Fielder’s contingency model argues no style of leadership is superior to the rest evaluated against three measures of situational control, including leader-member relations, task structure, and leader power level. In Fiedler’s contingency model, task-oriented leaders perform best in highly favorable and unfavorable circumstances. Relationship-oriented leaders perform best in situations that are moderately favorable but can improve their position by using superior interpersonal skills.
|Element||Description||Explanation||Implications||Examples||Application in Model|
|Leadership Style||Leadership style refers to the leader’s preferred way of leading a team, which can be task-oriented or relationship-oriented.||Fiedler identified two primary leadership styles: task-oriented and relationship-oriented, each suited for different situations.||Implications depend on the situation and require selecting the right leadership style for the specific task and team dynamics.||A task-oriented leader focusing on achieving project goals, while a relationship-oriented leader emphasizes team cohesion and harmony.||Identified Contingency Factor|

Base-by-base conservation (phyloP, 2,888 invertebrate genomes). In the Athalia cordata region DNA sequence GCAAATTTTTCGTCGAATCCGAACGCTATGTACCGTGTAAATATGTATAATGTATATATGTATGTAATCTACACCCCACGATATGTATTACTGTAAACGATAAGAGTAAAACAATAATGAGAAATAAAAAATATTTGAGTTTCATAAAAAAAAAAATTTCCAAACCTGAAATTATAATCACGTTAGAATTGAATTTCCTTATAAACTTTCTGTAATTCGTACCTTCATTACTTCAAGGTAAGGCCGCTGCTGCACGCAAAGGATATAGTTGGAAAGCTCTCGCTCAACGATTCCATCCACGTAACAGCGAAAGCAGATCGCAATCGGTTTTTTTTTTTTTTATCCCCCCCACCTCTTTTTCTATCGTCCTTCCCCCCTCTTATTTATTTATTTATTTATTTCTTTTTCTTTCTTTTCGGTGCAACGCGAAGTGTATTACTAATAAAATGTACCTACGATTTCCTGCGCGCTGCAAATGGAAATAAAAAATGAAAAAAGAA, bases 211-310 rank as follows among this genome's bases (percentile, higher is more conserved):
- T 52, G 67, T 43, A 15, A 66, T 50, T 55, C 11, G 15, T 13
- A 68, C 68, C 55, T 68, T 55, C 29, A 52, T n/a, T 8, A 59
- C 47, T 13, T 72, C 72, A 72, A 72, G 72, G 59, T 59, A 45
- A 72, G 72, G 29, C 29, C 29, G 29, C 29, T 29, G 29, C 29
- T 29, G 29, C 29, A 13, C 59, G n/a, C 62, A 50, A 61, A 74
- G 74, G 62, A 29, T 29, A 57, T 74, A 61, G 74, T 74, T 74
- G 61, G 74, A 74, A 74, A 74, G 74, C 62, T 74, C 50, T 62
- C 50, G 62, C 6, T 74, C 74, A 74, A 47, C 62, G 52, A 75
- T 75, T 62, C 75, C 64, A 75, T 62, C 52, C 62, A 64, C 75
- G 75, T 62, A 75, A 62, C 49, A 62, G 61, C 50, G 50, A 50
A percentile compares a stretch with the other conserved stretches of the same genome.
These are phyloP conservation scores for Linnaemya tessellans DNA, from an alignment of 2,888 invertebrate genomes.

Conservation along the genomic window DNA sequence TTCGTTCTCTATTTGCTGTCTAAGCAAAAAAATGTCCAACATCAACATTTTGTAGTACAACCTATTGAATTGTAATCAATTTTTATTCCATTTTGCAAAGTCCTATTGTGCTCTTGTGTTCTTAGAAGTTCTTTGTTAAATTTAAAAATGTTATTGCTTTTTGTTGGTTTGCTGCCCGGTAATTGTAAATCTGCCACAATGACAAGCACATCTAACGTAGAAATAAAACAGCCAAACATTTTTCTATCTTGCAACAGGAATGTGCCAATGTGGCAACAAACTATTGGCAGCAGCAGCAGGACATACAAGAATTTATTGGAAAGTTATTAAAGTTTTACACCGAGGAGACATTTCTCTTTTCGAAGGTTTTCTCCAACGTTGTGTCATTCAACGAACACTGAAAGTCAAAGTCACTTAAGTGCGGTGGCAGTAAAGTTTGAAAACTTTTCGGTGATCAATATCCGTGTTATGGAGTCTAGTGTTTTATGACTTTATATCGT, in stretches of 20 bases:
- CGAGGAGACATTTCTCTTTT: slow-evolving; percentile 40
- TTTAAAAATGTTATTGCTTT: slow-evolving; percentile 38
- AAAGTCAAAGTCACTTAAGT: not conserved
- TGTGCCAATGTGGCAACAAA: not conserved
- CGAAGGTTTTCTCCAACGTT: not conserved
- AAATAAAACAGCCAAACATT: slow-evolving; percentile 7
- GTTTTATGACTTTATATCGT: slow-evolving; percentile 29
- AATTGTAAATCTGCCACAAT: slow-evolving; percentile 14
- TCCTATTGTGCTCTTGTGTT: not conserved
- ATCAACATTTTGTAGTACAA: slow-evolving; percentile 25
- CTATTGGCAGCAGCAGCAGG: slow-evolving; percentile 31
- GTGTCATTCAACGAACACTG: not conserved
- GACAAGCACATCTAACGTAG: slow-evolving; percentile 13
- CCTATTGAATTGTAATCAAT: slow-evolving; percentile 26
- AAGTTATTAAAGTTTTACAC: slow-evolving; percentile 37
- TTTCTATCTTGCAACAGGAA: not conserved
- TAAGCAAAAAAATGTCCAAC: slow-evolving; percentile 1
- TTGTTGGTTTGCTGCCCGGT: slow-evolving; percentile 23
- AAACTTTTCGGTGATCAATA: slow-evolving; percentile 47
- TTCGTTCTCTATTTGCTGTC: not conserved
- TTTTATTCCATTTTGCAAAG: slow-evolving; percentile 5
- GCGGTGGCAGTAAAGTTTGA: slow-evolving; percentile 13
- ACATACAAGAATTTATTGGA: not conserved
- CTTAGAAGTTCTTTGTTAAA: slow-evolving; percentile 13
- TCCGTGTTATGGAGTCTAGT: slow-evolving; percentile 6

|Contingency Factors||Contingency factors are external variables that influence the effectiveness of a leadership style, such as task structure and leader-member relations.||Fiedler identified three primary contingency factors: Leader-Member Relations, Task Structure, and Position Power.||Implications involve assessing the situational factors to determine the most appropriate leadership style for the given context.||In a situation with poor Leader-Member Relations, a task-oriented leadership style may be more effective due to the need for task-focused direction.||Key Components|
|Least Preferred Coworker||LPC is a measure of a leader’s underlying leadership style, indicating whether the leader is more relationship-oriented or task-oriented.||The LPC score is used to identify a leader’s inherent leadership style and is assessed through how they describe their least preferred coworker.||Implications include understanding the leader’s natural style and matching it with the situation’s demands for effective leadership.||A leader with a high LPC score is more relationship-oriented, while a low LPC score suggests a task-oriented style.||Leadership Style Assessment|